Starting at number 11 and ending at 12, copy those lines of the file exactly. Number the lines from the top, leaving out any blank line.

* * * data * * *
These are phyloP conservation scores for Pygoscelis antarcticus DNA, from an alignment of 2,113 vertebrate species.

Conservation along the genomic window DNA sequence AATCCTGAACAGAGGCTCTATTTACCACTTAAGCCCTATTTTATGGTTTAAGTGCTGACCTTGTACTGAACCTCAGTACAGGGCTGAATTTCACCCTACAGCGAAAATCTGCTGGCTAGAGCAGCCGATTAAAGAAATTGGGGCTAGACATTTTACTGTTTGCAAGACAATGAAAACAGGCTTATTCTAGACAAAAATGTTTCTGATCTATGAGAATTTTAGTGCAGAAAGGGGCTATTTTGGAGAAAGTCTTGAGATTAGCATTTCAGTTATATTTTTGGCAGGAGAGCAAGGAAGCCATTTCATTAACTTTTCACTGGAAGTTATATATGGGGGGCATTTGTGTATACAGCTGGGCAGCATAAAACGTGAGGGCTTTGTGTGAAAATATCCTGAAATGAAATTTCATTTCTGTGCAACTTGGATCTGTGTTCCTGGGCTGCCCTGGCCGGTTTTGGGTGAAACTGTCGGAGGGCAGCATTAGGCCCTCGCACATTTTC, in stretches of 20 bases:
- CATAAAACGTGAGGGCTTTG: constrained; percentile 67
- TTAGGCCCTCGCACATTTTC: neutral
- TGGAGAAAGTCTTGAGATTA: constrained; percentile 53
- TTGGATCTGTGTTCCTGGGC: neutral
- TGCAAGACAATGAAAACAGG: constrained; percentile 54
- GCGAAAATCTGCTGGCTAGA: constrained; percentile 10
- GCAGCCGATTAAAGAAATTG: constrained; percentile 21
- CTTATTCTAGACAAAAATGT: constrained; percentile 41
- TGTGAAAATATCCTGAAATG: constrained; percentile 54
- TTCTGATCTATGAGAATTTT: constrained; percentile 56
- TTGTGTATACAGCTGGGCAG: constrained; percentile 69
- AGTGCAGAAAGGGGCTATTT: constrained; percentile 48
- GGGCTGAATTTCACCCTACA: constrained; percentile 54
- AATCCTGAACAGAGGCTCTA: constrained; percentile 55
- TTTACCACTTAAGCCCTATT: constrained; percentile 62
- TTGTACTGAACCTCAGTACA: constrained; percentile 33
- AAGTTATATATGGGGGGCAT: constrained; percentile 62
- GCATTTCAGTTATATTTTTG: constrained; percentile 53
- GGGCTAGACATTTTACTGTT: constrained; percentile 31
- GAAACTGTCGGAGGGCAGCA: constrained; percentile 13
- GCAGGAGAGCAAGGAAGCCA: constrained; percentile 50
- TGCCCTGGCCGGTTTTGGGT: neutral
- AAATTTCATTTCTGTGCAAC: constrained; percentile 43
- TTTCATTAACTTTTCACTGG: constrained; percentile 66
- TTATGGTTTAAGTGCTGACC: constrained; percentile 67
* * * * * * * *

- TGTGAAAATATCCTGAAATG: constrained; percentile 54
- TTCTGATCTATGAGAATTTT: constrained; percentile 56